Large eddy simulation of premixed and non-premixed combustion in a stagnation point reverse flow combustor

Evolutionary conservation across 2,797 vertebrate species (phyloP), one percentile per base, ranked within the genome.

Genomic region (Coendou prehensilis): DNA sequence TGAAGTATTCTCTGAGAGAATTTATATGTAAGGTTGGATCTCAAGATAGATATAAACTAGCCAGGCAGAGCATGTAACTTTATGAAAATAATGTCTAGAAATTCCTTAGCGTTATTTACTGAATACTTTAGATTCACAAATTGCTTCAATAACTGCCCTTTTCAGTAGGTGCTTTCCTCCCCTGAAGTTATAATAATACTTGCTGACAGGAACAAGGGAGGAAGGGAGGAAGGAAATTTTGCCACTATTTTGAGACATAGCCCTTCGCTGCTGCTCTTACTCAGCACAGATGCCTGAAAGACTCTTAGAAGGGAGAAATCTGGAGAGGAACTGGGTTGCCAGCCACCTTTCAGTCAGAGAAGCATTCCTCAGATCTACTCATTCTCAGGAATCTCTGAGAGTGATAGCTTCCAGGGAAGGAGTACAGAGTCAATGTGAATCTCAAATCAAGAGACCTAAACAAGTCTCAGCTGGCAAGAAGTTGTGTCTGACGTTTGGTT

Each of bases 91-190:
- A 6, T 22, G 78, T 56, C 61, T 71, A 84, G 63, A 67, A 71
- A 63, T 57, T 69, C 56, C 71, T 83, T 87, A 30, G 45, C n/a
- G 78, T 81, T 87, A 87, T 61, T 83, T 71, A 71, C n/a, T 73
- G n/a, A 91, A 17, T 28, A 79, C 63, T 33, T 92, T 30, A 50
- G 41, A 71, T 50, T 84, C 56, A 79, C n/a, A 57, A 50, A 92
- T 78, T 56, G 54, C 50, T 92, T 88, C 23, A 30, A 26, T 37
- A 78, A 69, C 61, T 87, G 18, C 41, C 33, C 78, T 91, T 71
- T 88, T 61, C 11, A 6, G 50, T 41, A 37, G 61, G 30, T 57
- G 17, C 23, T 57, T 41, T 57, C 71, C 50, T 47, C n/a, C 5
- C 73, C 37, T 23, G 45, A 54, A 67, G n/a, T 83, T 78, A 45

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A new combustor, referred to as Stagnation Point Reverse Flow (SPRF) combustor has been developed at Georgia Tech to meet increasingly stringent emission regulations. The combustor incorporates a novel design to meet the conflicting requirements of low pollution and high efficiency in both premixed and non-premixed modes. The objective of this thesis is to perform Large Eddy Simulations (LES) on this lab-scale combustor and explain the underlying physics. To achieve this, numerical simulations are performed in both the premixed and non-premixed combustion modes. The velocity field, species field, entrainment characteristics, flame structure, emissions and mixing characteristics are then analyzed. Simulations have been carried out first for a non-reactive case and the flow features in the combustor are analyzed. Next, the simulations have been extended for the premixed reactive case by employing different sub-grid scale combustion chemistry closures - Eddy Break Up (EBU), Artificially Thickened Flame (TF) and Linear Eddy Mixing (LEM) models. Only LEMLES which is an advanced scalar approach is able to accurately predict both the velocity and species field in the combustor. The results from LEM with LES (LEMLES) using a reduced chemical mechanism have been analyzed in the premixed mode. The results showed that mass entrainment occurs along the shear layer in the combustor. The entrained mass carried products into the reactant stream and provided preheating. The product entrainment enhances the reaction rates and stabilizes the flame even at very lean conditions. These products are shown to enter into the flame through local extinction zones present on the flame surface. The flame structure is further analyzed and the combustion mode is found to be primarily in thin reaction zones. The emissions in the combustor are studied using simple global mechanisms for NOx. Computations show extremely low NOx values comparable to the measured emissions. These low emissions are shown to be primarily due to the low temperatures in the combustor. LEMLES computations are also performed with detailed chemistry to capture more accurately the flame structure. The flame in the detailed chemistry case is more sensitive to strain effects and show more extinction zones very near to the injector. LEMLES approach is also used to resolve the combustion mode in the non-premixed case. The studies indicate that mixing of fuel and air close to the injector controls the combustion process. The predictions in the near field are shown to be very sensitive to the inflow conditions. Analysis shows that fuel and air mixing occurs to lean proportions in the combustor before any burning takes place. The flame structure in the non-premixed mode is very similar to the premixed mode. Along with fuel-air mixing, the products also mix with the reactants and provide the preheating effects to stabilize the flame in the downstream region of the combustor.